Everyone is looking forward to seeing what other wonders await in the next chapter.



Bryn presented the second part of a short story called An End To Forever

Lots of positive comments for the quality of the prose in this piece. There were some fantastic turns of phrase that really showcased the author’s talents. Some members felt that the story felt like two ideas crunched together. Does the first half fit with the second half? There were a few comments that the fight scene went on a bit long, and there were a few too many nameless meatshields.


Afterwards, we scooted off to the pub for a spot of libation and a chinwag.

Remember, we are currently accepting submissions for our next anthology REVOLUTIONS 2, so get writing and get submitting people!

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Tuesday 27th September 2016

Another top meeting to round off September. We had 7 members in attendance with 3 pieces to crit in the drobox (two from new members, good job guys!)

Eric presented part 12 of his novel Hellbound. Everyone was agreed that this was a very easy read with some top writing. There was a great deal of praise for Diane’s character with members enjoying her characterization (and that she is finally breaking free!). Her troubles were very believable. Some questions raised over whether some of this chapter and the previous one with Kim could be condensed into one. Calls to not draw too much attention to Oscar’s powers and to stretch out Diane’s character transition a little more over the preceding chapters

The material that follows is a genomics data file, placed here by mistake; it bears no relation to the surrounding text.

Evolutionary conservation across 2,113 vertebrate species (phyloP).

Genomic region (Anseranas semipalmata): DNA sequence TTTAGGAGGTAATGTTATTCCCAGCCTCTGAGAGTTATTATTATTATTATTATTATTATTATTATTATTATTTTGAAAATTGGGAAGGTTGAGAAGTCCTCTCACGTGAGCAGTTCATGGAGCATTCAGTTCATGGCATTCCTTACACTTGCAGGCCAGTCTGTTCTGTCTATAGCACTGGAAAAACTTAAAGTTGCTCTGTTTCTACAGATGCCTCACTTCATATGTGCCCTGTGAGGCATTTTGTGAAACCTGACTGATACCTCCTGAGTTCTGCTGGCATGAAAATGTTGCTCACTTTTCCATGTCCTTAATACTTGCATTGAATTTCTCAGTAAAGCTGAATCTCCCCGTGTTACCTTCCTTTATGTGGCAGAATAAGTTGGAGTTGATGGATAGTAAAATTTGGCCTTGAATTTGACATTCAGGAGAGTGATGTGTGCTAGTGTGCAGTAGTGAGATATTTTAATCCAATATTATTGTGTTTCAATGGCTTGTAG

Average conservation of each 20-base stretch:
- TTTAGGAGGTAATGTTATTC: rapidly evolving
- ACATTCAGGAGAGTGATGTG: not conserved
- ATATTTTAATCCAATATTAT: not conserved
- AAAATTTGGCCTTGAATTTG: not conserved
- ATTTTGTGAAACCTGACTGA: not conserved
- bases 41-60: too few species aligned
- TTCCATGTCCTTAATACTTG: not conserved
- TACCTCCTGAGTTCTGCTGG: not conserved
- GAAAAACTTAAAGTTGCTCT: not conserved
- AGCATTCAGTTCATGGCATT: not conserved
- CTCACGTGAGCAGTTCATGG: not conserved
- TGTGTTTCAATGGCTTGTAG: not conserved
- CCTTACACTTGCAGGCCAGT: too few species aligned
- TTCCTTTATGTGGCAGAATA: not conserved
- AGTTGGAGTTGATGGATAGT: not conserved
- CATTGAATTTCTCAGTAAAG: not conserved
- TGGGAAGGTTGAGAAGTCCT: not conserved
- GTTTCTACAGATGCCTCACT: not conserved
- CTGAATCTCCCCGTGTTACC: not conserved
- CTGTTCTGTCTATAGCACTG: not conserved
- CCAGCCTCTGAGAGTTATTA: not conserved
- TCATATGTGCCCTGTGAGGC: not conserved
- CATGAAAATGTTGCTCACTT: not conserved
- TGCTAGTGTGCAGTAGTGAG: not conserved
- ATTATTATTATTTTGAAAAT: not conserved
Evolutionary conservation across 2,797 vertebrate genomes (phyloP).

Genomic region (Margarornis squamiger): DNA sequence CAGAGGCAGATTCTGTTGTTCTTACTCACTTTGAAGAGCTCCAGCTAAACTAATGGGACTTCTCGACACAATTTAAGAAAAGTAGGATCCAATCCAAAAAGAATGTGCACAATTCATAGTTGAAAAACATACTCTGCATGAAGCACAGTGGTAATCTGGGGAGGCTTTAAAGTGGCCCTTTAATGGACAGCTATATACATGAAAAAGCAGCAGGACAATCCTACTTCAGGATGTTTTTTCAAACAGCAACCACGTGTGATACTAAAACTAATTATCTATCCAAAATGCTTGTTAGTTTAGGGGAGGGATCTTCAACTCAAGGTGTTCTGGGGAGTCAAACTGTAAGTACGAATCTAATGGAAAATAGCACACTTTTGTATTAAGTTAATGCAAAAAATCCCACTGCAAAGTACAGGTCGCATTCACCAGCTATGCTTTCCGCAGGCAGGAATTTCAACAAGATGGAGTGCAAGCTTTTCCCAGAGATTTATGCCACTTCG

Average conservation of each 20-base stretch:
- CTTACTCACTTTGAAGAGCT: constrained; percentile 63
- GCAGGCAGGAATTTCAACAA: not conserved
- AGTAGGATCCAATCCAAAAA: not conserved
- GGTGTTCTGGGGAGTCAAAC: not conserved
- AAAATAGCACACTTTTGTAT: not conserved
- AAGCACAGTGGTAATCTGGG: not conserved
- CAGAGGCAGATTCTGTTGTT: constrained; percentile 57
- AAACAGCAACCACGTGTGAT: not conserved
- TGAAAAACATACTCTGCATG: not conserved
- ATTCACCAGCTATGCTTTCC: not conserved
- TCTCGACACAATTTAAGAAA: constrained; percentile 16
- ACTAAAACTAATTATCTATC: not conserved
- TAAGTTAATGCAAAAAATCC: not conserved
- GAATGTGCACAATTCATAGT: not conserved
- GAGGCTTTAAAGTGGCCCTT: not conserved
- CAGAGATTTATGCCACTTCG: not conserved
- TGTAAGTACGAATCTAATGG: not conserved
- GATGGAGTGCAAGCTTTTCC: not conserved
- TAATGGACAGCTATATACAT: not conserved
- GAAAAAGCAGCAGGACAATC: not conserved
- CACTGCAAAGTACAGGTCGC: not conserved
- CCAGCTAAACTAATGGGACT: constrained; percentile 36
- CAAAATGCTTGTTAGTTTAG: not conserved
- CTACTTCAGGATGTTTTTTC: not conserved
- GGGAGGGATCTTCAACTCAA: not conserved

Tom presented the first chapter of his novel The Pilgrim’s Storm. It was clear that there was a very large and interesting world behind this and members really enjoyed the interesting nautical/spacefare crossover, the tension between the alien races, and the bad-ass bat monster that is Heryst! Some questions over whether we perhaps need a more relatable human-like character to get us into the story. Also, how big is a Jarsen? And is this is a prologue (boo! hiss!) do we really need so much of Alius’ backstory? Calls for a little more clarity over the species we encounter and for us to see these characters again soon! (Gief moar Heryst!)

Finally, Bryn presented the first part to a two part short story called An End to Forever. A lot of members felt this was reminiscent of Ian Banks and all enjoyed the poetic themes and the imagery (Superman approves your ice palace!). Some questions over whether we need the initial ‘prologue’ section and whether it wouldn’t be better to drip feed this throughout the story. Also, questions raised about whether the strong poetic element of this piece could be turned into a standalone piece of flash (no prizes for guessing who said this!). Calls for a little less info-dumping and a bit more characterization of our POV character: what does an eternal ice overlord look like?

That’s all for now. Our next meeting is Wednesday the 12th. See you then!

Pip pip.